in Diego Rivera's "Carnaval de la vida mexicana" in Bellas Artes.
Lower right: peasant farmer, in traditional white,
and worker in blue pants, seem to struggle with each other.

Bartolomé de las Casas was a Spaniard who first joined in the seizing of land and oppression of
indigenous people in the first Spanish settlements in Hispaniola and Cuba in the early 16th century.
An ordained priest, he was subsequently influenced by Dominicans who preached against such abuses.

De las Casas had a change of heart. In 1515 he began to advocate for the abolition of encomiendas, Spanish land grants, the end to enslaving indigenous people; instead, gathering them into independent towns. He became a Dominican friar and wrote A Short Account of the Destruction of the Indies to try to influence Emperor Charles V to change Spanish treatment of indigenous people. He later became the first resident Bishop of Chiapas, and the first officially appointed "Protector of the Indians."

Here, De las Casas reappears in modern time to try to intervene to protect the poor from the new "conquistadores," the World Bank (Banco Mundial) and its "enslavement by debt."

Four Horsemen of the Apocalypse of the "New World Order" (global capitalism)
attack the people. Curiously, Batmen are among other masked characters in the crowd that follows
Aztec jaguar warriors trying to fight them off.

A woman trys to protect a fallen worker, who is clawed and stabbed by a blind figure.
The blindness of the act reminds us of the blind revolutionary in Orozco's "Revolutionary Trinity" in San Ildelfonso.

Mexico, represented by a small girl in tennis shoes, weeps.

The forward-thrusting perspective of the man echoes the figures of Orozco and Siqueiros in Bellas Artes.

In the background of this epic struggle, representatives of the people of today express their protests.

In the center, a group raises its hands as if voting, while, behind, others protest.
To the left, the contemporary "muralist"—graffiti or street artist with his spray paints—makes his visual statement.
(We will see some of their work in a later post.)
To the right: A youth appears to be blowing gasoline onto a hot object.
Men at street intesections do this today to elicit a few pesos from those driving by.

The creator of the mural is Ariosto Otero Reyes, born in 1949, who, like his famous "Great Three" predecessors, attended the Academy of San Carlos, named the Superior School of Plastic Arts in the 1920s after it became part of UNAM. Otero Reyes has created murals at other sites in Mexico City and elsewhere in the country.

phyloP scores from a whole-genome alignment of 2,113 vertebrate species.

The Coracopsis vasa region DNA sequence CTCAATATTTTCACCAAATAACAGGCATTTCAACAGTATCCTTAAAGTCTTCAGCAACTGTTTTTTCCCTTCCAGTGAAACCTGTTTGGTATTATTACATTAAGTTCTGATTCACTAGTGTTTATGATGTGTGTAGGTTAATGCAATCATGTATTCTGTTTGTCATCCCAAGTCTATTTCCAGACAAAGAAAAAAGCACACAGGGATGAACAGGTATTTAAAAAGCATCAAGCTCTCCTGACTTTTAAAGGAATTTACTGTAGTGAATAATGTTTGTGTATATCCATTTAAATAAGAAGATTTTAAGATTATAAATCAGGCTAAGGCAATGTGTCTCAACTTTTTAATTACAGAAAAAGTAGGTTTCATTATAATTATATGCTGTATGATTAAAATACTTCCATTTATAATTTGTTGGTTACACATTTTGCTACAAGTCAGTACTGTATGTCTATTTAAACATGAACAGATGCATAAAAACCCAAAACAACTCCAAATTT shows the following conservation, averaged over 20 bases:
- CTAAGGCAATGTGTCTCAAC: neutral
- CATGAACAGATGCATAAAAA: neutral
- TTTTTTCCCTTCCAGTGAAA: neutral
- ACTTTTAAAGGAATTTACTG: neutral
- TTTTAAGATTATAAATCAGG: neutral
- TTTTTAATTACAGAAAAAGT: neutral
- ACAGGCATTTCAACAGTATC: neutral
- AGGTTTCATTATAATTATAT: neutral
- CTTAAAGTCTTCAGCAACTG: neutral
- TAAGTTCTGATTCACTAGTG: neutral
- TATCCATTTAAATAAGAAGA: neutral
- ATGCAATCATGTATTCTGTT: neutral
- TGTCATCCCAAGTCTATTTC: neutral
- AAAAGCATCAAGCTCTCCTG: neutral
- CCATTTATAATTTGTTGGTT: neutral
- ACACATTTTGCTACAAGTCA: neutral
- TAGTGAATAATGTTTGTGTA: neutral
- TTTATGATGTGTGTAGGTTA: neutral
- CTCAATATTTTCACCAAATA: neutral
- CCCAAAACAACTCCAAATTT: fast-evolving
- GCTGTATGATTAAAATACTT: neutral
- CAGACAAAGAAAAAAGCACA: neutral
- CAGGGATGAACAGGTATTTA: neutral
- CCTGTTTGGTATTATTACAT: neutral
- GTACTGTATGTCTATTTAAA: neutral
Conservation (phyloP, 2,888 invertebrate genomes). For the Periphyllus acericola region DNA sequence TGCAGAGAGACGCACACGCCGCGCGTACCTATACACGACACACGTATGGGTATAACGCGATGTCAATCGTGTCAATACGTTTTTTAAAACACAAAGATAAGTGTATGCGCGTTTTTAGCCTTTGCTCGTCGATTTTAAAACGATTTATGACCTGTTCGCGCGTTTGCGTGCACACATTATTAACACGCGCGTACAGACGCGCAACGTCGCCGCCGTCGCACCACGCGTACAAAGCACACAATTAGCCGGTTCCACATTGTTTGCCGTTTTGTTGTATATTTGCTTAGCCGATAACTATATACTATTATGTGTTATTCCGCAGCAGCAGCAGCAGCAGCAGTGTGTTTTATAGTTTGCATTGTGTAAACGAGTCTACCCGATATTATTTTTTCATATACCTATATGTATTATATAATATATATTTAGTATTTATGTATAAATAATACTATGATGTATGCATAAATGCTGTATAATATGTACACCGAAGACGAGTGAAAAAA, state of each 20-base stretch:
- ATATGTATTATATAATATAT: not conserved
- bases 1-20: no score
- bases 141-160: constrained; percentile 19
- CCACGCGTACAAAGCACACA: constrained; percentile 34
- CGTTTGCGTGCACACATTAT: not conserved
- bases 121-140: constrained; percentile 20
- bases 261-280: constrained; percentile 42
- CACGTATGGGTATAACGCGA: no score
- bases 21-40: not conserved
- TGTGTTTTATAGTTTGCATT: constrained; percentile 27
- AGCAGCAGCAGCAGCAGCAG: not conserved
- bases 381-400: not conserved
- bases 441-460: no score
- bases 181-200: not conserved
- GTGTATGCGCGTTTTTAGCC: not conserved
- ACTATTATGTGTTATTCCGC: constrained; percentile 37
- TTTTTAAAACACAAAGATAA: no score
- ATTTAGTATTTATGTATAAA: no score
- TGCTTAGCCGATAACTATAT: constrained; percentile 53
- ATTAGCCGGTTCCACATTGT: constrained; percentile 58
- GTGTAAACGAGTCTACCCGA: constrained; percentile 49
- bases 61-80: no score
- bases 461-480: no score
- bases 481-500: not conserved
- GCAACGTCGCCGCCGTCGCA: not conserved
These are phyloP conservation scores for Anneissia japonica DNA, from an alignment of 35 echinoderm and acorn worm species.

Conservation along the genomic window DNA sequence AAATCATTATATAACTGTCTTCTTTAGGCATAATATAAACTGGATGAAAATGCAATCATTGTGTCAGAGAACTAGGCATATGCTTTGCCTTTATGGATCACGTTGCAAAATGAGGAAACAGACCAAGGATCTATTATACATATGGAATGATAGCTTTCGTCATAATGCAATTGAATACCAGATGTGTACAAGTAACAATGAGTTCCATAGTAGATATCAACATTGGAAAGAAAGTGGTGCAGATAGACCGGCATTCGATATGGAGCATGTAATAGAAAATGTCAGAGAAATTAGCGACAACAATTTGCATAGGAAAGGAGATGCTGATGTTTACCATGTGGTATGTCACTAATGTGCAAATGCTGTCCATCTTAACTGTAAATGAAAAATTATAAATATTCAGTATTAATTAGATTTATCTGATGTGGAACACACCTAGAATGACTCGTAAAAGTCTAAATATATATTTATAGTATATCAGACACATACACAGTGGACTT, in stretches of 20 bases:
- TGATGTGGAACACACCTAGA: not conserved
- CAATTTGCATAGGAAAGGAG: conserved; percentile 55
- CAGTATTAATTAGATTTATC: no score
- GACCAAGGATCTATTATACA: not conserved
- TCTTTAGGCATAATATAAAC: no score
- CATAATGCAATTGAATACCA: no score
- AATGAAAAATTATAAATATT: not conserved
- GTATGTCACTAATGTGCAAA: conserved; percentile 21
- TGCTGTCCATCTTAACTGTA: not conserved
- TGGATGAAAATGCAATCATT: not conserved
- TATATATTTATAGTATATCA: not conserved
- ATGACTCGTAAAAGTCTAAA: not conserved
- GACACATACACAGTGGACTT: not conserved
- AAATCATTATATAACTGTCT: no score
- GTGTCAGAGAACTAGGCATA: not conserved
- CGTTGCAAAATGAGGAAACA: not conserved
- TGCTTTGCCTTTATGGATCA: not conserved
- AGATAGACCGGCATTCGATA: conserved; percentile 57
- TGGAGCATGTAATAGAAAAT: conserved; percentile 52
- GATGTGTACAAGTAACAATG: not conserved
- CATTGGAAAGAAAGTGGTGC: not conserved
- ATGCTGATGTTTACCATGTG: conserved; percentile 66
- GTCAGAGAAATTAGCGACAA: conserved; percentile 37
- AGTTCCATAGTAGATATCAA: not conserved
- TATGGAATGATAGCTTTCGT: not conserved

This mural was orginally placed in the new Merced Commercial Center in East Centro in 1997, during the city administration of Cuauhtémoc Cárdenas, son of President Lázaro Cárdenas (1934-40), who is viewed as having most fully implemented the aims of the Revolution. However, in that location, it was poorly cared for, so, in 2008, at the insistence of Otero Reyes, it was removed, restored and placed under the care of the Metro system in Xola station.

The Metro's website lists another Otero Reyes mural, also created for Merced, called "Monstruos de fin de mileno," "Monsters of the End of the Millenium," portraying what the muralist saw as the now universal struggle of the poor and powerless against the rich and powerful. The Metro´s website says it is in La Raza (The Race) station where Lines 3 and 5 cross, north of Centro. So recently, we went to seek it out. We could not find it in any of the station's corridors. When a Metro employee was shown a copy of the webpage containing a photo and description of the mural, he replied that he had never seen it and that it was not in the station. 

Another Mexican mystery. "¡La búsqueda sigue!" The search continues.

1 comment:

  1. Energies that do not sugar-coat the violence of revolution… energies that, despite praising revolution, seem similar to energies Picasso captured in black and white with guernica. Interesting the post-revolution governments let the murals stand. Once NYC's empire state building had copper-golden-amber toned Diego Rivera murals capturing the power of-by-for the people - but they were too powerful for us, so taken away. I hope just hidden not painted over. I will find out if they were saved or maybe even restored.